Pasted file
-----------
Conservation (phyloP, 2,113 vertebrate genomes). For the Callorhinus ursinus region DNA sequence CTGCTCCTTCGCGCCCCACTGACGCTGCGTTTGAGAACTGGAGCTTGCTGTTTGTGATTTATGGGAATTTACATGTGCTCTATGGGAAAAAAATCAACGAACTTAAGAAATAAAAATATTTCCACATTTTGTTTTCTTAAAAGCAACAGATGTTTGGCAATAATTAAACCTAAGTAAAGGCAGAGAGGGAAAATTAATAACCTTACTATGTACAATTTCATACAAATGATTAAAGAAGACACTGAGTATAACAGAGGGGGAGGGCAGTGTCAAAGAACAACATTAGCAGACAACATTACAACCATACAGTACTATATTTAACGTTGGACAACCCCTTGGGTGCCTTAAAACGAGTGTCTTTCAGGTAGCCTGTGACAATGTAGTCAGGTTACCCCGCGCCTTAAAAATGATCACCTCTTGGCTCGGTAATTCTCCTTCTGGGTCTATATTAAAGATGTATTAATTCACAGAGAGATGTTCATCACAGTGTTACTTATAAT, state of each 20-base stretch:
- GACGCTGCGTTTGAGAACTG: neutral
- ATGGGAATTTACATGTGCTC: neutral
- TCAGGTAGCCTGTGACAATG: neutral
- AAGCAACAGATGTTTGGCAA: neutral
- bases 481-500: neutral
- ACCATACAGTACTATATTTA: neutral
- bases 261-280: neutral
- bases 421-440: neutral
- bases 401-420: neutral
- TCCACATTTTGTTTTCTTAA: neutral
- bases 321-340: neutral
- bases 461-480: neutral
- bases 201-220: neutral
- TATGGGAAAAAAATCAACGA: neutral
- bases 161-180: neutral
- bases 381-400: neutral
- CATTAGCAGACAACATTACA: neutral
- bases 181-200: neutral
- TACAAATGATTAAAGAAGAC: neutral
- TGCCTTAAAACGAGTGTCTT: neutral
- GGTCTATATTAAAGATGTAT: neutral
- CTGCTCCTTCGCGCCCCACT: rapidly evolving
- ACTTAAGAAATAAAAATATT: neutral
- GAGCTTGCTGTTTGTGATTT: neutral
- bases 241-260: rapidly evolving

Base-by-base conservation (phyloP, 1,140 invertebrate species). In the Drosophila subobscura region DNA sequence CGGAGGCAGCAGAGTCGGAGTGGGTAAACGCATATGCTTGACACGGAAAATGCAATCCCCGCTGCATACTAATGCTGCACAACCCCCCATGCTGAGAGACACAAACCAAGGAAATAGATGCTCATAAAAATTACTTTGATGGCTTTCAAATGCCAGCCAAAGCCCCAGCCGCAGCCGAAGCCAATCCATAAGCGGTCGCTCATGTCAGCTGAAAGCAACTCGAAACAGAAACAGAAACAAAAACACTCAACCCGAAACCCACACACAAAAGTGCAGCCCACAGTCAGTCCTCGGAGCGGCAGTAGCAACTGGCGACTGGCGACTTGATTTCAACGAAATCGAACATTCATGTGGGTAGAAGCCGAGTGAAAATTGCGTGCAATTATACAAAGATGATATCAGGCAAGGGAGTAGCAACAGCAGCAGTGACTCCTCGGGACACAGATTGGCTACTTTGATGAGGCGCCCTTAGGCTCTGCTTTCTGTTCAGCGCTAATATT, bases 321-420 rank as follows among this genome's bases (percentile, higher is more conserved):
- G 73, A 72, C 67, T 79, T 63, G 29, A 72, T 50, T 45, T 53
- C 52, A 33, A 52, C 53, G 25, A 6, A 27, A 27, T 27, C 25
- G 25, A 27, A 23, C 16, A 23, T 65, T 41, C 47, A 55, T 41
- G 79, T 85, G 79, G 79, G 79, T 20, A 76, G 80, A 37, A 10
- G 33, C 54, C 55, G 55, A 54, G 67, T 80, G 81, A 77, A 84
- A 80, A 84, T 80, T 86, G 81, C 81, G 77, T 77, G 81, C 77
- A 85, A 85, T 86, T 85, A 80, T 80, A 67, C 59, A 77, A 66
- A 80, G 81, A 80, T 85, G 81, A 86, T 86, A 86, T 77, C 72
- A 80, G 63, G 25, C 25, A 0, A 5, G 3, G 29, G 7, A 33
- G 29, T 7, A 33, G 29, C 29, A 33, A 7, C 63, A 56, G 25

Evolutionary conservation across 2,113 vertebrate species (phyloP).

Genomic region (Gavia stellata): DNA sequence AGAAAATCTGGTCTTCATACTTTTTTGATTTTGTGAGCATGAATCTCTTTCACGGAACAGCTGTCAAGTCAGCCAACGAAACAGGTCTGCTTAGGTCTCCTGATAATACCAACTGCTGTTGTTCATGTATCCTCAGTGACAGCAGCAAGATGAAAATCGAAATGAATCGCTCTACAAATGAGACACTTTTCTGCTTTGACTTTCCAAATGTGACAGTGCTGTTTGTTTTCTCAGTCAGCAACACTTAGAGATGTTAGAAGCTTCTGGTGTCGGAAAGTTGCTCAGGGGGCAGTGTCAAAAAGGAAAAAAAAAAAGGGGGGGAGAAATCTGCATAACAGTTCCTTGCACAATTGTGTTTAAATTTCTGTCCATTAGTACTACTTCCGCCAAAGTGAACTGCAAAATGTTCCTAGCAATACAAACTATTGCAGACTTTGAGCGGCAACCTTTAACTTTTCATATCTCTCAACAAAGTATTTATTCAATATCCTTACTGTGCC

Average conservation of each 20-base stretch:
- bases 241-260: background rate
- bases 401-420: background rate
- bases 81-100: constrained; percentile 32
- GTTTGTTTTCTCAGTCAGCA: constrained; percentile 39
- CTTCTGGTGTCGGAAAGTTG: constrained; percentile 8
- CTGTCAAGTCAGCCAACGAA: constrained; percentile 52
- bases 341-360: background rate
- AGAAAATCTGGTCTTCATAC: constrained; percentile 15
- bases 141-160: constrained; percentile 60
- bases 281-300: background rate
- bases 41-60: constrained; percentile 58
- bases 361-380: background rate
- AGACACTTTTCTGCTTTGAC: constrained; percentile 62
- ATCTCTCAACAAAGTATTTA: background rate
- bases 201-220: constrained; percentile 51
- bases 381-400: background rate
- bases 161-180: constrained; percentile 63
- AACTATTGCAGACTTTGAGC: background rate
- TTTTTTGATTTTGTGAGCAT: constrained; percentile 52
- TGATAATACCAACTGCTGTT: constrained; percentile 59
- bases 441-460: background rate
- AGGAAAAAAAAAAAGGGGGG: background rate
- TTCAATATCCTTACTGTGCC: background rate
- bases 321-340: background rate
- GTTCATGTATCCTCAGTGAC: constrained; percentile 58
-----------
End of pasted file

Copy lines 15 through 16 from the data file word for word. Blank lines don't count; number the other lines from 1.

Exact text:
- TATGGGAAAAAAATCAACGA: neutral
- bases 161-180: neutral